“This Valley also has a lot of poor white people living in it who live in abject poverty, and they are feeling the stressors of not being able to get a job, of living in impoverished neighborhoods,” she said.
We’ve recognized for a long time if you had to describe what actually causes health in one word, that word would be hope.
Dr. Anthony Iton, senior vice president of Building Healthy Communities at The California Endowment
Iton suspects chronic stress is a factor in the increasing white death rates.
“We’ve recognized for a long time if you had to describe what actually causes health in one word, that word would be ‘hope,’ ” he said. “People who are hopeful take care of themselves, people who are hopeful are less stressed, and people who are hopeful have reason to be hopeful about the future.”
When people lose hope, their health declines, he said.
And people look for ways to reduce their stress, often turning to drugs and alcohol, he said.
The study found that accidental drug poisonings for middle-aged adults since the 1990s have increased by 212.3 percent in Fresno County and 163.7 percent in Kern County.
Viral hepatitis, often tied to use of injected drugs, has increased by 166.5 percent for that group in Tulare County since the 1990s.
The report cites an increase of 248 percent for drug overdoses among white men ages 25 to 34 in Kern County.
And it found that suicides by hanging, strangulation and suffocation have increased by 121 percent in the region.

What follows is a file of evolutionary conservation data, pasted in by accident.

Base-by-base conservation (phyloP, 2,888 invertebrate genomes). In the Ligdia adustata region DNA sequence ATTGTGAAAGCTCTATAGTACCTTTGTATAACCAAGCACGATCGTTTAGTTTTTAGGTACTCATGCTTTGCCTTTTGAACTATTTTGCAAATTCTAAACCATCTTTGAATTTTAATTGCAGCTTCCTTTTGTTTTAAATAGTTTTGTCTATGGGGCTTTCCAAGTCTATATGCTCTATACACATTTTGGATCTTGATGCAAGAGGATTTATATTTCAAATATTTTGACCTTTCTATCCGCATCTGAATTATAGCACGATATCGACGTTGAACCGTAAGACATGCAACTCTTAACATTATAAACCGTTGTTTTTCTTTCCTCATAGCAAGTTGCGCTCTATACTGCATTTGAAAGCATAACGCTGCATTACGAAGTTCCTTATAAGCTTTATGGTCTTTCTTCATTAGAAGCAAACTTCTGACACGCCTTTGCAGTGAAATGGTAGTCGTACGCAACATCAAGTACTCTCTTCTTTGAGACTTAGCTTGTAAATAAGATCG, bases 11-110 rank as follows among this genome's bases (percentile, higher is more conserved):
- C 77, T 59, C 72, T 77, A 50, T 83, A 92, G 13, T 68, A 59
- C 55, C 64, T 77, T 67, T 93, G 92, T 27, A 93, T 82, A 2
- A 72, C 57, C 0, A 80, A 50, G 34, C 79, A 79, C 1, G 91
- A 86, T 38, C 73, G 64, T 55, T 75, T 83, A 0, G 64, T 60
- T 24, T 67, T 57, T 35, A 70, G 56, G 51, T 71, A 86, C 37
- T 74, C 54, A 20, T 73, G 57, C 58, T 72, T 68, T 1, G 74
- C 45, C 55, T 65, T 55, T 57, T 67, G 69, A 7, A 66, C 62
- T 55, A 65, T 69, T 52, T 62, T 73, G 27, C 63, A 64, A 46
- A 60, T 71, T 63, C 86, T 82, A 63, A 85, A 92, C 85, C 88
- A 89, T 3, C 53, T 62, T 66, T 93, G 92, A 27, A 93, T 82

Alcohol poisonings increased fifteenfold, Woolf said.
121Percent increase in suicides by hanging, strangulation and suffocation in four-county region of the Central Valley
“We call these stress-related conditions,” he said. And the deaths go beyond what can be explained by opioid and methamphetamine epidemics in the Valley counties, he said. “There are larger, psychosocial stresses in this population.”
Fresno County health officials, who had been briefed on the report, said in a written statement: “Any increase in rates of premature, preventable death are a major cause for concern. Significant and concentrated poverty (and the disadvantages in the social and physical environment that this incurs) in Fresno County and the Southern San Joaquin Valley contribute to a multitude of chronic illnesses that lead to premature death.”
And they added that it also “contributes, as well, to a sense of despair that leads to early death from self-destructive behaviors such as drug and alcohol misuse, risk taking, and suicide.”
David Pomaville, the county’s health director, and Dr. Ken Bird, the county’s health officer, said a broad coalition of people in the community is needed to address the issues.
Iton said the study reinforces the need for maintaining access to health care, especially in the areas of mental health and substance abuse.
While not specifically talking about a threatened repeal of the Affordable Care Act, Iton said: “We think this is a bad time, from a policy perspective, to be thinking about pulling health care away from people.”
But more is at stake, he said: “Our issue has been that health care is a critical part of health for people in California, but it by itself is not sufficient. We also have to have policies around education, housing, wages.”
Deaths from ‘stress-related conditions’
Average increases in Fresno, Kings, Tulare and Kern counties since the 1990s
Fatal drug overdoses: 151 percent
Viral hepatitis: 180 percent
Suicides by hanging, strangulation, suffocation: 121 percent
Alcohol poisoning: 1,459 percent
Source: The California Endowment: “An Epidemic of White Death: A Canary in the Coal Mine?”